I recently had lunch with some smart data scientists, marketers and general analytics folks when we started listing all the different ways we segment customer data, what kinds of data we search for when the answers are lacking, and how the wealth of data we have today can help us communicate with customers. 

What follows are the top eight we came up with.

8 Ways to Slice and Dice Customer Data

1. When You Know Nothing

Sometimes you have a product and no means to track your customers. For example, you are a State Lottery that doesn’t sell directly to customers, or a hot dog vendor. How then do you think about product innovation and marketing? 

The answer is good old fashioned market research. Going out into the community and running surveys and focus groups. While expensive, done right it will give you a good idea of who is buying your product and why. Back in the days before the data explosion, this was your best option for learning about the customer.

But for those with truly innovative, paradigm-changing products, people in the real world will lack the framework for conceptualizing and supporting the product before its release.

Henry Ford and Steve Jobs both created memorable quotes disdaining this type of research for this reason. However, in my mind, it was expressed most usefully by Peter Drucker in "Innovation and Entrepreneurship" when discussing innovation and new products:

“Market research does not work — one cannot do market research on something that does not exist.”

2. You Know Who Customers Are

After market research, another incredibly common segmentation technique is customer demographics. Age, race, gender, hair color, location, income, education are all examples of person describing, demographic data. 

While demographic data can be incredibly useful, such as when identifying trends that can lead to new business opportunities, it also requires care. Basing decisions on specific attributes is often illegal discrimination.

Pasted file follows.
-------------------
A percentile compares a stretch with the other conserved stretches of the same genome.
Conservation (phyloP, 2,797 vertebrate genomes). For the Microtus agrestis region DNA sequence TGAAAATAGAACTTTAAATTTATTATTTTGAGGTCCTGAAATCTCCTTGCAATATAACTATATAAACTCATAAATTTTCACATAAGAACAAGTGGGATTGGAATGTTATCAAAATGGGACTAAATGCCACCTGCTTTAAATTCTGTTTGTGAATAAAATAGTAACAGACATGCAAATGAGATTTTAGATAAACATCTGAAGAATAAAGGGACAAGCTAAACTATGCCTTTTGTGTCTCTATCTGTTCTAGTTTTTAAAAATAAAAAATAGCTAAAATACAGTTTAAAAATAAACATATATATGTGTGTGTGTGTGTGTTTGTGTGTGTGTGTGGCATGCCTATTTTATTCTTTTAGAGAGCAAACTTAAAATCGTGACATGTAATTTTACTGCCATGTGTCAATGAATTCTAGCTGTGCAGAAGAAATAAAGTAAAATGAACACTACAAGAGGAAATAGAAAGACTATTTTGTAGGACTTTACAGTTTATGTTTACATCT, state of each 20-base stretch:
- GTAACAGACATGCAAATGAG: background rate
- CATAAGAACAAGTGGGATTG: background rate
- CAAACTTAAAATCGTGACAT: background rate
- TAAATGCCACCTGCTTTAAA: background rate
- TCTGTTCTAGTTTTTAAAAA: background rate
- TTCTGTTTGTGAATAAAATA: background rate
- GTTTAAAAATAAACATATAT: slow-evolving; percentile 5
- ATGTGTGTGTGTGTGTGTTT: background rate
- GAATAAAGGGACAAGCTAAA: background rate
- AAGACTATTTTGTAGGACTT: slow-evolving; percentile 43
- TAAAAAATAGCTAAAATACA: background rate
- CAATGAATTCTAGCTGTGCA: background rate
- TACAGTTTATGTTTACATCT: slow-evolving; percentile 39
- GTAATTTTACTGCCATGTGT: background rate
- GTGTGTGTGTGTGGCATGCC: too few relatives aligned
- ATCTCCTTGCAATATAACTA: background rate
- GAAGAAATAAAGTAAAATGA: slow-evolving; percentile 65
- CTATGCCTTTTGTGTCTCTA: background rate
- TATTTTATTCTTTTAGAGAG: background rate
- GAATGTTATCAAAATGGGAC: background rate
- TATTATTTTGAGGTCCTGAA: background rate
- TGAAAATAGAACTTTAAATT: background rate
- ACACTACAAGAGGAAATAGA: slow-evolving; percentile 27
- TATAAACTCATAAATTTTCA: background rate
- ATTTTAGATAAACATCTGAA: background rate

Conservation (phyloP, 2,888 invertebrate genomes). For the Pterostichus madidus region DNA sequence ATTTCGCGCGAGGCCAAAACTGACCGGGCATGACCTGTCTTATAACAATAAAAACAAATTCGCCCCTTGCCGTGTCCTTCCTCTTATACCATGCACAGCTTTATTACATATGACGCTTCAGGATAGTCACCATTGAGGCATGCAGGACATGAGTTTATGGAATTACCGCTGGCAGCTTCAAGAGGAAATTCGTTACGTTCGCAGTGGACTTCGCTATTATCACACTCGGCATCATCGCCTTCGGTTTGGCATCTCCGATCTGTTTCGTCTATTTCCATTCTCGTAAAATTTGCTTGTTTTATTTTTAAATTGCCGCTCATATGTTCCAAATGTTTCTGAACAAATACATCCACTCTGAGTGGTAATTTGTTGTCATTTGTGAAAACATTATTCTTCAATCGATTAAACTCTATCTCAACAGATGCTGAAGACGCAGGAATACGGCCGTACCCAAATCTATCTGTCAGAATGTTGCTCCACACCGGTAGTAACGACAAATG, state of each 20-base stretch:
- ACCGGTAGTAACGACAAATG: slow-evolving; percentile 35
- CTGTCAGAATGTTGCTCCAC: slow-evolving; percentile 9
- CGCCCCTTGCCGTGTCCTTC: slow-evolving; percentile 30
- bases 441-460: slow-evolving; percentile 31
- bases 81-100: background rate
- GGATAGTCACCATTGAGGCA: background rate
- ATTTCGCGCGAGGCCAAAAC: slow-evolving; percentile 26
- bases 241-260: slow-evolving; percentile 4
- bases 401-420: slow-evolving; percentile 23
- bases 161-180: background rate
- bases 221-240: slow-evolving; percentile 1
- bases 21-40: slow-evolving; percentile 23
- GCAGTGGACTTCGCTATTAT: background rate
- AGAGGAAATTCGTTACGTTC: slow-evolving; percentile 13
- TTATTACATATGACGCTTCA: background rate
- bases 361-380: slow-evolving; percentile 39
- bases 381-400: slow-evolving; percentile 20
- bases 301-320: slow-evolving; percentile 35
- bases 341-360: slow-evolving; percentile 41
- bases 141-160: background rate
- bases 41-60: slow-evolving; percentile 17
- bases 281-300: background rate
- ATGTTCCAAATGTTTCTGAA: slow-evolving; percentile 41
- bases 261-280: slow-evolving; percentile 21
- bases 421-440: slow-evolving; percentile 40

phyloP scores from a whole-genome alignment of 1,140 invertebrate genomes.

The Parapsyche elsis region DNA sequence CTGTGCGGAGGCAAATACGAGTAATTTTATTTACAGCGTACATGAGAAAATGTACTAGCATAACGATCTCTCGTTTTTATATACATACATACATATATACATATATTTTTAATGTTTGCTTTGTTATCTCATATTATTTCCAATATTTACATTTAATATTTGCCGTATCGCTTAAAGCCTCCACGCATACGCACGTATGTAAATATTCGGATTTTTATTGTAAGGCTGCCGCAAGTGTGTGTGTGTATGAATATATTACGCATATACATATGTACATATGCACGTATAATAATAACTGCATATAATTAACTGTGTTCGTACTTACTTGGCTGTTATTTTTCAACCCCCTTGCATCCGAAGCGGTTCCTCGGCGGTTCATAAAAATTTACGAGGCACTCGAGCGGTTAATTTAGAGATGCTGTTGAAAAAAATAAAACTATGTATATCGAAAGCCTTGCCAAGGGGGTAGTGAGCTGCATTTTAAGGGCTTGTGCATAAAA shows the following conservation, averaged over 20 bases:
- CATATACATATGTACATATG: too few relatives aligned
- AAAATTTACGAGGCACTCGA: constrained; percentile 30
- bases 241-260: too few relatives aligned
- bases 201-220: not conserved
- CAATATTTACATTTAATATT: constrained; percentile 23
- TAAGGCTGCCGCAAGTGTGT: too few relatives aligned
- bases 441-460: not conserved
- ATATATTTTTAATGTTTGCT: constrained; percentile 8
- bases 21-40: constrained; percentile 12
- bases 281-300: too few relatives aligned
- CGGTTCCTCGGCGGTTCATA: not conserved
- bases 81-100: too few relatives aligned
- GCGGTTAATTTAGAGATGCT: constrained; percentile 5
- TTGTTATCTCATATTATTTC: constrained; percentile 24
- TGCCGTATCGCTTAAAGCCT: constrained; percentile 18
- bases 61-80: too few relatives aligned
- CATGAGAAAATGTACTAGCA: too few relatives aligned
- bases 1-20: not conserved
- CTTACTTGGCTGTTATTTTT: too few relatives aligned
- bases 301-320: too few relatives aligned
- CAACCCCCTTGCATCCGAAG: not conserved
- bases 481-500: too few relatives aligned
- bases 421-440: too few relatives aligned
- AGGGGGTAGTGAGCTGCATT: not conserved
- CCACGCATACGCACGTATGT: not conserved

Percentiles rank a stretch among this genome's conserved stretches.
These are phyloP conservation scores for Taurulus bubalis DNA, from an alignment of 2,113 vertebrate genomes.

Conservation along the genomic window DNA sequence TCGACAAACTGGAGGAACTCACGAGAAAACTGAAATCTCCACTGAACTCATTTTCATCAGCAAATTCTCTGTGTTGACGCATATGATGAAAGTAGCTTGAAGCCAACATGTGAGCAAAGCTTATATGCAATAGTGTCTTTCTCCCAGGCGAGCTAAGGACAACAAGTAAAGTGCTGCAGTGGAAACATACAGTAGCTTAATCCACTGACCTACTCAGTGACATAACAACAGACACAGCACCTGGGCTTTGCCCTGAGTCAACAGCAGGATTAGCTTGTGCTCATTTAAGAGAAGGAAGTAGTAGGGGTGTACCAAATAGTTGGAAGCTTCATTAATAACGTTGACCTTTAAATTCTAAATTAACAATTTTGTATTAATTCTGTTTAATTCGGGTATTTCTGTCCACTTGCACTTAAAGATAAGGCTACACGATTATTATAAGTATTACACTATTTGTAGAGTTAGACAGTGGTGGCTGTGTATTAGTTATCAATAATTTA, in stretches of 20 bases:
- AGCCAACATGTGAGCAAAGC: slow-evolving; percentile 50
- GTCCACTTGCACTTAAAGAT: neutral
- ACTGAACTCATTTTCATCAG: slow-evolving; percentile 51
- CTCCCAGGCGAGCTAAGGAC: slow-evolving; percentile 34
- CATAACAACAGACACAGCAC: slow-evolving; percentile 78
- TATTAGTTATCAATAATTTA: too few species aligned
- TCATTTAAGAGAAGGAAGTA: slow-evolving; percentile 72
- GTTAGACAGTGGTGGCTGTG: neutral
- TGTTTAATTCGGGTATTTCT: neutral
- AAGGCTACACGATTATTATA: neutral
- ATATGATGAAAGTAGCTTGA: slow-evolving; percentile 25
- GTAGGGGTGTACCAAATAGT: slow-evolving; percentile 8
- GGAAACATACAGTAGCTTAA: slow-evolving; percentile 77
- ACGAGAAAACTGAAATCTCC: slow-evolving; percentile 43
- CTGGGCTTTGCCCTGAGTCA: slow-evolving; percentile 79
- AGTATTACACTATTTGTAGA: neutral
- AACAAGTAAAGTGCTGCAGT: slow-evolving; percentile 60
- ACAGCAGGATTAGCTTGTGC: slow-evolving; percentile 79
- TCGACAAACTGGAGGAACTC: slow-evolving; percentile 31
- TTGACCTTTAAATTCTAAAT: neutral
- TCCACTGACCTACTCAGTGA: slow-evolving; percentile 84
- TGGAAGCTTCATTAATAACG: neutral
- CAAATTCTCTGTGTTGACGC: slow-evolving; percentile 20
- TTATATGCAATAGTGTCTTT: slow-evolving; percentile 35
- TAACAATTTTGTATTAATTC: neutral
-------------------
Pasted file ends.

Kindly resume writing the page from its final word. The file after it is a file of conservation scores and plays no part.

3. You Know What Customers Say

Customers will tell you all kinds of things if you know where to look for it. 

Whether it’s comments in forums, chats with customer services agents or general communications about products in the world of social media — your customers are speaking. 

Generally people only view this data as an opportunity to generate customer insights and sentiment. Tapping into these sources can help identify and segment customers based on their level of evangelism (or lack thereof).

4. You Know What Customers Do

One of the most exciting advances of digital marketing is you can now know what people DO rather than what they SAY. Expressions of customer interest can be a strong positive signal, however, they pale in comparison to the incandescent light of actual purchases.

It’s not just purchases you can look at. Today there is data on everything from what people search for on the intent, to the ability to track how customers traverse your website. And mobile data is starting to make its way into common usage.

Learning Opportunities

As a variation, you can also segment customers on the actions they didn't take. In WWII, British engineers up-armored airplanes based on where the bullet holes weren’t on returning planes, rather than on where they were. Planes hit in areas that had statistically fewer holes never made it home. 

Similarly, we can look at what did not happen as a source of inspiration. Abandoned shopping carts, pages with high rates of abandonment or other soft spots in a customer's journey to help us group customers.

5. You Know Which Customers Look Alike

Since you know everything about a particular person as well as everybody else in your data warehouse, you can start looking for similarities. You can choose between two common methods of finding similarities: The first is finding common features to use to predict specific desired behaviors, such as purchases. Those potential customers who look like existing customers can then be given a nudge in the desired direction.

The second way to leverage customer similarities is to filter on the point of similarity, and then begin the whole segmentation process over. Do you have fundamentally different segments for people already engaged in an activity from those that aren’t?

6. You Know Who People Are Friends With

Social media has opened up a whole new dimension of data to think about: who your customers interact with, who their friends are, the people in their digital network. Following these links can be just as predictive and insightful as finding similarities among customers.

7. You Can Let the Machines Decide

The tandem improvement in computing power and volume of data means algorithms now have the ability to identify meaningful groupings in the data without human interaction. The challenge with the machine output is that it is often incredibly complex and not meaningfully interpretable by people.

8. You Know What Images People Share

My closing segmentation approach is image processing. While currently only used in limited contexts, it's an area with new opportunities being explored and a rapidly expanding number of solutions.

There’s No Wrong Way to Slice a Carrot

This is only a small taste of what we can currently do with the tools at our disposal. Our capabilities as marketers appears to be continuously growing. 

So what do you think of our top eight? Did I miss one of your favorites? Please share in the comments below.

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